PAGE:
Studying the freshwater polyp that can regenerate damaged cells
The principle that all living things grow old eventually has always been a fact of life – till now. For nearly a decade, scientists at the Max Planck Institute for Demographic Research (MPIDR) have been studying the freshwater polyp Hydra, an organism whose mortality is constant and extremely low.
For most species, including humans, the likelihood of dying increases as one gets older. Scientists regard this as an indicator of the physical decay within the body. However, the Hydra appears to have found a way to resist the physical deterioration of an aging body. The researchers involved in this study – MPIDR Director James Vaupel and Daniel Martinez (Pomona College, Claremont, California, USA) – have published their findings in the PNAS science journal.
“Our findings are a fundamental challenge to common theories of the evolution of aging,” said MPIDR demographer Ralf Schaible. According to these theories, all multicellular organisms capable of procreation would experience decay of its physical form as it grows old. Scientists measure this in two ways: Fertility rates that decrease significantly after a period of reproductive ability during early adulthood; and the increased risk of death after maturity. For humans, the possibility of dying within a year is as high as 50 percent for those in the advanced stage of life. However, for the Hydra, this rate remains relatively constant – at about 0.6 percent. What's more, the Hydra's reproductive ability does not diminish but remains constant as well.
Studying (almost) eternal life in a basement lab
In a ongoing long-term experiment, the researchers created artificial environments for the Hydra. Here, the organisms are free from threats and natural predators. Over nearly a decade, the researchers cared for about 1,800 Hydras in a laboratory situated in the basement of the institute in Rostock.
Each Hydra lives in its own small glass bowl in a natural day-night cycle in cabinets that are maintained at a constant 18 degree Celcius. Thrice a week, a team of scientists and assistants feed them, using special pipettes to place tiny shellfish into the polyp's barely visible tentacles. Every polyp receives the same amount of food. Ever since the experiment started in March 2006, the Hydras have been reproducing asexually, and their descendants are subsequently placed in their own glass bowl and receive the same treatment as their parents.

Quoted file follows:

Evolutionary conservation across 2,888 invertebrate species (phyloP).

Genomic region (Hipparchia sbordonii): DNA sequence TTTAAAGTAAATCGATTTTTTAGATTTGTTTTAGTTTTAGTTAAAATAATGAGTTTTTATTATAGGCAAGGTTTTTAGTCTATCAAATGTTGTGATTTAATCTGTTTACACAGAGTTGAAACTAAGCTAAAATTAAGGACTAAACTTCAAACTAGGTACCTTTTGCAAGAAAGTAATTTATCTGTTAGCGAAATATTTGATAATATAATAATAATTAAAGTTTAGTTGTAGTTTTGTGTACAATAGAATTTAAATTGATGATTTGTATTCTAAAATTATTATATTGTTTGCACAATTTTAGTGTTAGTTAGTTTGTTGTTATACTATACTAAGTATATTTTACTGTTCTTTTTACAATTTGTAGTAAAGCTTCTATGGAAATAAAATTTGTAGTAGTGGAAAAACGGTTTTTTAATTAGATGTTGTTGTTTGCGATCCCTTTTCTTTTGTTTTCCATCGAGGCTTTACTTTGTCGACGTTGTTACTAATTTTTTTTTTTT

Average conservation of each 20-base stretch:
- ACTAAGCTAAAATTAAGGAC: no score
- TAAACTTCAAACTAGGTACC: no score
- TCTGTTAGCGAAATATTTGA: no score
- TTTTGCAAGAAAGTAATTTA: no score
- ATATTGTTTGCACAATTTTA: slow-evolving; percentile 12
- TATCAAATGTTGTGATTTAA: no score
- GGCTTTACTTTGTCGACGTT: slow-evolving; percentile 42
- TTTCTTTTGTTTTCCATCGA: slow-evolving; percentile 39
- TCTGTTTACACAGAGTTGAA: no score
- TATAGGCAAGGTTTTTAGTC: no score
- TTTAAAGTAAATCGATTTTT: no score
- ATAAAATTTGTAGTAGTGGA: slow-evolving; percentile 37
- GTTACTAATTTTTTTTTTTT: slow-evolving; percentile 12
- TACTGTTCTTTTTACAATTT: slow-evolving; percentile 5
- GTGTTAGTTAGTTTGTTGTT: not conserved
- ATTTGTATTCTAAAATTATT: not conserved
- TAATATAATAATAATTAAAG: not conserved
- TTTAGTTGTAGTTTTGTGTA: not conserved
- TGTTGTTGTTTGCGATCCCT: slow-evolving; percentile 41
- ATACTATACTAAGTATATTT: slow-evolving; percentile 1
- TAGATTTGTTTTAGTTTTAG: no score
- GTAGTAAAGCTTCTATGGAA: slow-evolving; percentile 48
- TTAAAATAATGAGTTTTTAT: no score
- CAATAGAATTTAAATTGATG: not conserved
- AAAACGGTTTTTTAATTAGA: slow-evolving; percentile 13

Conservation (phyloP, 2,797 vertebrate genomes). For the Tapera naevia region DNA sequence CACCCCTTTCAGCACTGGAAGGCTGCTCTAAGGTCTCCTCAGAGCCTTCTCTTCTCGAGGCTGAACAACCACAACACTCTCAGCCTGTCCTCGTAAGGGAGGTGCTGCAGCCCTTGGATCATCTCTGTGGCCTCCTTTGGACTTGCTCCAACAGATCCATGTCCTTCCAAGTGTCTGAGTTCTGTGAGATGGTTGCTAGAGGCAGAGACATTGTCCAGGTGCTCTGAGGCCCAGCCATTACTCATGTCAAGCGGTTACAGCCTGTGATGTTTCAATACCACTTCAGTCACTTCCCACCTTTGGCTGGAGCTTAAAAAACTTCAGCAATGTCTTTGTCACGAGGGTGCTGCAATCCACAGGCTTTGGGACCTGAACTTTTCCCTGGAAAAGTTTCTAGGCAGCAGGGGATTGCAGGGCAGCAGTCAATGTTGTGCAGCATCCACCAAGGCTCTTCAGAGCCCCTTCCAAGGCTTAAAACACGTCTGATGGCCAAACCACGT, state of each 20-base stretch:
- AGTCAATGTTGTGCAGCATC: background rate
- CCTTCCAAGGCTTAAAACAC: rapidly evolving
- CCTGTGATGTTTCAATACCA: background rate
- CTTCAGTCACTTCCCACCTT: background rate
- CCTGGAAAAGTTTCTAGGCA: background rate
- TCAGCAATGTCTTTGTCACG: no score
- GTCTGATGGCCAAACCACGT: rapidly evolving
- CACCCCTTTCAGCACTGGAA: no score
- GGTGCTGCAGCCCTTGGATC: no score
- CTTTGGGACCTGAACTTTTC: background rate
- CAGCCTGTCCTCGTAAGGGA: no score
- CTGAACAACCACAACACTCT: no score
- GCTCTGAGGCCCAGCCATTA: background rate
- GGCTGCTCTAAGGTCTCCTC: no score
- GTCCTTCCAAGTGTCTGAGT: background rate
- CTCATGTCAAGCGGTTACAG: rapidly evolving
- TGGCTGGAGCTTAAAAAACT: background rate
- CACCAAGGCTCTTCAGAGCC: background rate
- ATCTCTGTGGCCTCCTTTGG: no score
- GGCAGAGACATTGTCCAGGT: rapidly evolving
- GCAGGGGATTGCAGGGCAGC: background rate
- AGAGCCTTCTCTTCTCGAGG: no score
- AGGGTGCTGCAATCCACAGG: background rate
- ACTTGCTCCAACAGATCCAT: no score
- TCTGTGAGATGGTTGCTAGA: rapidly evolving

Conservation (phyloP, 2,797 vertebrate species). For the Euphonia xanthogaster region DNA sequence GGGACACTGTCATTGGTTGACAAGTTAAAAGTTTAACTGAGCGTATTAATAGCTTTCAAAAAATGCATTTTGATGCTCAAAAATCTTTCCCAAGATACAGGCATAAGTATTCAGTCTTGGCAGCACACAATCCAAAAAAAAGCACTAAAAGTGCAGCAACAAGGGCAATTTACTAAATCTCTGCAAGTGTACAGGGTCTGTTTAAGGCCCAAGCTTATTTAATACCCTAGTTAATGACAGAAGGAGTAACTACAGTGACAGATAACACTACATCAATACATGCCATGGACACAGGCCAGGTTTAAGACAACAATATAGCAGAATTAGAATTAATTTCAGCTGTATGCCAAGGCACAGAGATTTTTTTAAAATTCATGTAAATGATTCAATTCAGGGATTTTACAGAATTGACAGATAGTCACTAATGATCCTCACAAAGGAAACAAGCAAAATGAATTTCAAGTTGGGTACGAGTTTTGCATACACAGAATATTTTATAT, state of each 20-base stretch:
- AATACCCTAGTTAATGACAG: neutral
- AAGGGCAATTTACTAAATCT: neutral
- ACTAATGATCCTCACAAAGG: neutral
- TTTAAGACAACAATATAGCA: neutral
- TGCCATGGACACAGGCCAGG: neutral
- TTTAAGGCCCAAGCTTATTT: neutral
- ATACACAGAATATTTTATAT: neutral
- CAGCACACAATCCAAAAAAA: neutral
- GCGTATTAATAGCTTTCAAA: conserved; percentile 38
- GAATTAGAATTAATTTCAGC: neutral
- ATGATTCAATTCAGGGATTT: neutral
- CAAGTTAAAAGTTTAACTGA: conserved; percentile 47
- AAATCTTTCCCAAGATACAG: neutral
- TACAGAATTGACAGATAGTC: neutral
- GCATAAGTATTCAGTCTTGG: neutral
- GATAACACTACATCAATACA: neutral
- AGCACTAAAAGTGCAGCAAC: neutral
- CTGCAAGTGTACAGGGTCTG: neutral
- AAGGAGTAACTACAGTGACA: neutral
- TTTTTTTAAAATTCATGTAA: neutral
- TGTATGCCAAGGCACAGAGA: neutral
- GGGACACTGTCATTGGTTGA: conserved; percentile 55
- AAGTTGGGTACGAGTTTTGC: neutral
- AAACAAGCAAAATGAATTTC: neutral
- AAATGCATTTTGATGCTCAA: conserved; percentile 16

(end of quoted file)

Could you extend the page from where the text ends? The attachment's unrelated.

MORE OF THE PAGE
Fountain of youth
feed the freshwater polyp inside the basement laboratory of the Max Planck Institute for Demographic Research. © MPIDR
Overall, there have been 3.9 million observation days of individual Hydra. Over this time, the number of natural deaths can be counted on a single hand. On average, this number stands at about five per year. The number of actual deaths is higher, when one considers instances when a Hydra perishes due to laboratory accidents like a polyp sticking to the lid of its bowl and drying up, or it having been dropped onto the floor.
So, disregarding such unnatural causes of death, the scientists proceeded to assess the organism's mortality rate.
It turns out that several generations of researchers would be insufficient to live out the Hydra. After 500 years, it was estimated that five percent of a cohort would still be alive. For two out of twelve of the cohorts in the study, the risk of death was so small that it would take 3,000 years until just five percent of the polyps remained.
“Hydra apparently manages to keep its body young because it does not senesce by accumulating damages and mutations, as most other living beings do,” said biodemographer Alexander Scheuerlein. He added that the organism was probably able to follow a special self-preservation strategy, due to the fact that its body and cellular processes were rather simple.
For example, the Hydra can completely regenerate parts of its body that have been damaged or lost, due to a large number of stem cells. (Stem cells have the ability to develop into any part of the body at any time.)
In addition, the Hydra can replace all its cells within only four weeks, so it regularly expels those cells that have been damaged or genetically mutated. As a result, any damage the Hydra suffers is swiftly repaired before it has a chance to get worse.
Further Informationen: www.demogr.mpg.de